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Provinces Beginning to Plan for Flu Season

Most of us are unlikely to give much thought to the flu during the sunny, warm days of summer. But this is precisely the time that provincial governments need to look ahead, plan, and procure vaccines for the upcoming influenza season.

With increasing evidence that the high-dose vaccine is especially beneficial to older adults, provincial governments are starting to act. Manitoba has already committed to funding the high-dose vaccine for those over 65 living in long-term care homes. Ontario has committed to funding the vaccine for older adults in the 2018-2019 flu season.

Now, Nova Scotia has followed suit and committed to making the vaccine available to long-term care residents in the upcoming flu season. The government will purchase more than 7,000 doses of the vaccine for adults living in long-term and residential care facilities across the province. It believes that immunizing all long-term care residents with the high-dose vaccine could result in 100 fewer hospital days.

It’s well-known that vaccination is the most effective means of prevention for influenza. Unfortunately, older adults are less likely to respond well to the vaccine, leaving them to depend on herd immunity for protection.

Influenza-related complications result in 12,000 hospitalizations and 3,500 deaths every year in Canada. The prevalence of high-risk medical conditions increases with age, with 70% of Canadians aged 65 or over experiencing at least one high-risk condition.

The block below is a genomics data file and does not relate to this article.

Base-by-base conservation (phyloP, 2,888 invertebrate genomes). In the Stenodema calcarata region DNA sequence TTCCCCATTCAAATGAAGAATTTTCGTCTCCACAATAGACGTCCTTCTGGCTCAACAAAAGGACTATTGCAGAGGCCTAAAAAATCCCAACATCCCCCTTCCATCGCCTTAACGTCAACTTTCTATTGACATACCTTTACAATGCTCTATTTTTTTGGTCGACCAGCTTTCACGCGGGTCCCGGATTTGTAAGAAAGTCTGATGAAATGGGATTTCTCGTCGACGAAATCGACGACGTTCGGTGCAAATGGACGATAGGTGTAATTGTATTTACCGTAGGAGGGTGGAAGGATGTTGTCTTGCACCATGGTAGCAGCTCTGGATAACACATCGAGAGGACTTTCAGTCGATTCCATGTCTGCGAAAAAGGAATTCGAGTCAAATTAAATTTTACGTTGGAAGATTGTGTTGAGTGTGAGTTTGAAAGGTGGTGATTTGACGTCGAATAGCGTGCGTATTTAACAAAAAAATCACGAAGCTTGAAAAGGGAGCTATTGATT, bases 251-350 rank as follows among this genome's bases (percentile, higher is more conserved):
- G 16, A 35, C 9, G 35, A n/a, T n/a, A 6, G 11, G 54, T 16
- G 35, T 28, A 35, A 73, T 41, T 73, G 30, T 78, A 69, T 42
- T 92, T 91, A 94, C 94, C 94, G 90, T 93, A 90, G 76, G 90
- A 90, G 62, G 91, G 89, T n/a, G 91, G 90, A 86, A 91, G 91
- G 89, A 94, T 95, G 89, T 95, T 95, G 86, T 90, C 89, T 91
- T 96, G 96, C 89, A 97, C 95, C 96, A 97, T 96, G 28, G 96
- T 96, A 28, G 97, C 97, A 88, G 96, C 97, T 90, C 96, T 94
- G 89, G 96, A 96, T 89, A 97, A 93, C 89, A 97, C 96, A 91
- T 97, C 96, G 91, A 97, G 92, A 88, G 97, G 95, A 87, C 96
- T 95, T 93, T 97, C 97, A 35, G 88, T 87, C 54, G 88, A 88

Since vaccination rates in Canada are at a low 40% and getting lower, older adults are less likely to be protected by herd immunity and may benefit from a high-dose flu vaccine that has been shown, in preliminary trials, to be more effective in older adults. The high-dose vaccine contains four times the dose compared to standard vaccines.

The NIA will continue to advocate for universal funding for the influenza vaccination in all provinces and for new guidelines that strongly recommend the influenza vaccine for all health care providers. Ultimately, the NIA wants governments to follow the evidence and introduce a life-course vaccination schedule for all older adults.

Read the NIA’s Report on the underappreciated burden of influenza, in English or French

 

The National Institute on Ageing (NIA) is a university-based think tank focused on leading cross-disciplinary research, thought leadership, innovative solutions, policies, and products on ageing. The NIA’s mission is to help governments, health care systems, pension plans, businesses, and Canadian families to best meet the challenges and opportunities posed to ageing Canadians and by an ageing demographic. Follow us on Twitter and sign up for our mailing list.

By Allan McKee, Communications Officer, National Institute on Ageing | Email: allan.mckee@sinaihealthsystem.ca